We may not have seen much of our close friends and family these past few months, but curiously, we’ve seen an awful lot of Andrew Scott. He has become a bit of a lockdown mascot. First, the devastating monologue from his one-man show, ‘Sea Wall’ was released to stream for free on YouTube. Then, in a mighty crossing of the zeitgeists, he teamed up with Connell and Marianne from ‘Normal People’ to reprise his role as The Hot Priest for Ireland’s Comic Relief.
Now our lockdown king is at it again, offering more entertainment by starring in ‘Three Kings’, a new play written for him by Stephen Beresford to be live-streamed direct from The Old Vic. Scott will be performing to an empty auditorium for a short run of five shows as part of the Old Vic: In Camera series developed to boost the theatre’s income while the box office remains closed.
‘Three Kings’ is part comedy, part tragedy, a story of ‘fathers and sons, the gifts and burdens of inheritance, and the unfathomable puzzle of human relationships’. Its director, Matthew Warchus, said, ‘I am hugely grateful to Stephen for writing this play specially for the Old Vic: In Camera series and to Andrew for agreeing to perform it. Their generous support of The Old Vic at this critical time and their spirit of adventure in joining us in this crucial fundraising experiment is enormously appreciated’.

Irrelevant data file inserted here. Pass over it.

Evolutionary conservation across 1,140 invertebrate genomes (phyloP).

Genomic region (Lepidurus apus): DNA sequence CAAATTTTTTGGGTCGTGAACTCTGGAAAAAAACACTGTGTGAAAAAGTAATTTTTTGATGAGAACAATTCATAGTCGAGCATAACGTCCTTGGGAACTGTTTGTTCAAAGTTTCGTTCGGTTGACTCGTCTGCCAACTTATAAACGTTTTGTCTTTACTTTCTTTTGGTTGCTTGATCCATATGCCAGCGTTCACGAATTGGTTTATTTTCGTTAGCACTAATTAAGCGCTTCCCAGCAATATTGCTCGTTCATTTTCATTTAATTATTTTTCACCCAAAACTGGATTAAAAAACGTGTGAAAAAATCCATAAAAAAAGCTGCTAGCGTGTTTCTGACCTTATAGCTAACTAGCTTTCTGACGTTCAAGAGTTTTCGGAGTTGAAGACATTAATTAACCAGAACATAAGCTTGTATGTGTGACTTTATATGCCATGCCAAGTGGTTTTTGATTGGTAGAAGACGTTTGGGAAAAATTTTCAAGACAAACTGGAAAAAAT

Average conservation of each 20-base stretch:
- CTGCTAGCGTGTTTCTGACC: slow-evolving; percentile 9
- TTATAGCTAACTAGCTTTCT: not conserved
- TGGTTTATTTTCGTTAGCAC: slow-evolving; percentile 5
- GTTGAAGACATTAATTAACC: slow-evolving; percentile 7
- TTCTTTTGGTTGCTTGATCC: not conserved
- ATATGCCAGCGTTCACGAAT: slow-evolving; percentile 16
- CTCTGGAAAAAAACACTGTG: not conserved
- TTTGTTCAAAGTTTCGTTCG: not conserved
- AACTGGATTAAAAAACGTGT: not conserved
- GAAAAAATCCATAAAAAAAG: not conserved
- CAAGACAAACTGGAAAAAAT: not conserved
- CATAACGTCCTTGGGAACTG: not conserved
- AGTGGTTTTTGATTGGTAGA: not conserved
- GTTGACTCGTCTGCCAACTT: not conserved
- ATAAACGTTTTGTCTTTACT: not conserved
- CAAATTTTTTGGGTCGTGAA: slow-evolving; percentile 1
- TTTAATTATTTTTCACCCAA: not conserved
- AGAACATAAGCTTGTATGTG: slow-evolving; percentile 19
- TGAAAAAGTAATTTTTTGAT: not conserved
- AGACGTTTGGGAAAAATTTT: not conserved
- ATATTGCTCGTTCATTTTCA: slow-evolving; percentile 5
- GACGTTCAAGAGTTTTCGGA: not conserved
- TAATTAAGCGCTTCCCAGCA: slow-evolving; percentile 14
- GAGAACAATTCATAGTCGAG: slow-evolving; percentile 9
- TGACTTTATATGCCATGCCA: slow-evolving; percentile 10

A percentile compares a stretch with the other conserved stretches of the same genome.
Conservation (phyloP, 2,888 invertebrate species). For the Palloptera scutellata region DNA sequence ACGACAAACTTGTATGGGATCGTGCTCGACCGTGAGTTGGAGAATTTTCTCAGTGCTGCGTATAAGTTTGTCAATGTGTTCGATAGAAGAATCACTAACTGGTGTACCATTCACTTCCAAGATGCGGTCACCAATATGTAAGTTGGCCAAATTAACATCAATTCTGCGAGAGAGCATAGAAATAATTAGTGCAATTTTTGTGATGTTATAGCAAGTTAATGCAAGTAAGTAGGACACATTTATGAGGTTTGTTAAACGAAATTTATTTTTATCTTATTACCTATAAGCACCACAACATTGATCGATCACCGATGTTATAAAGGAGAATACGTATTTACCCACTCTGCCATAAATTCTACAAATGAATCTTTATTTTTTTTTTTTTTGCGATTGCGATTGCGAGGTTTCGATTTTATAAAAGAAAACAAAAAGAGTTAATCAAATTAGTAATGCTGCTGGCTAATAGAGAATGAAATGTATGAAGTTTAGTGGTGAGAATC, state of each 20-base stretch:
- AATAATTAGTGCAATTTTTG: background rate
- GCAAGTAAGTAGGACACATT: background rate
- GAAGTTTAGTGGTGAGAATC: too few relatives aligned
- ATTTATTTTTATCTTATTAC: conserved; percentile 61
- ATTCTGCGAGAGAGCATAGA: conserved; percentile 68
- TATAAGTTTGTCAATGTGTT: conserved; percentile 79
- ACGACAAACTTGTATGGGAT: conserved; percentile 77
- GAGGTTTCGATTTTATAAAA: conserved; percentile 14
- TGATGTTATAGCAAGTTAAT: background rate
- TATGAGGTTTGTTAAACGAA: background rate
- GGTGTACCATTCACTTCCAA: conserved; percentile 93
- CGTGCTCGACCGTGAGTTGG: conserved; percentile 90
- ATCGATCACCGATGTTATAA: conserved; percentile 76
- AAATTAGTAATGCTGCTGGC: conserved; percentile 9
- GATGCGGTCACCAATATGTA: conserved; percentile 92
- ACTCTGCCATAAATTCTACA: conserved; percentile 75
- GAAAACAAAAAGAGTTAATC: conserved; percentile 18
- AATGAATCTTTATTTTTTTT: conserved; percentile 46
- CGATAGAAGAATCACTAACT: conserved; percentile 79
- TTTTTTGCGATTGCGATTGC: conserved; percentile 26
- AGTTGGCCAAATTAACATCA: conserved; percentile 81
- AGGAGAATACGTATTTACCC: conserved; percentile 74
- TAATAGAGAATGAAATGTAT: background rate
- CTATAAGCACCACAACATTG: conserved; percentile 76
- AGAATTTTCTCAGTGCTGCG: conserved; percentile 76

The production will be streamed from July 29 to August 1, with ticket prices ranging from £10 to £40. You only need one ticket to watch the play, so if you’re planning a viewing party, you can all chip in – don’t be tight (and throw a donation The Old Vic’s way if you can). On August 1, after the final performance of the run, the theatre will be streaming an ‘in conversation’ between Scott and Dermot O’Leary.
Tickets are on sale now, so act fast before they’re all snagged by the ‘Fleabag’ super-fans.
Find out more here.
Want to stream a great play for free? The last of the NT at Home series, ‘Amadeus’, is available until Thursday at 7pm.
Find out when London’s theatres might open again.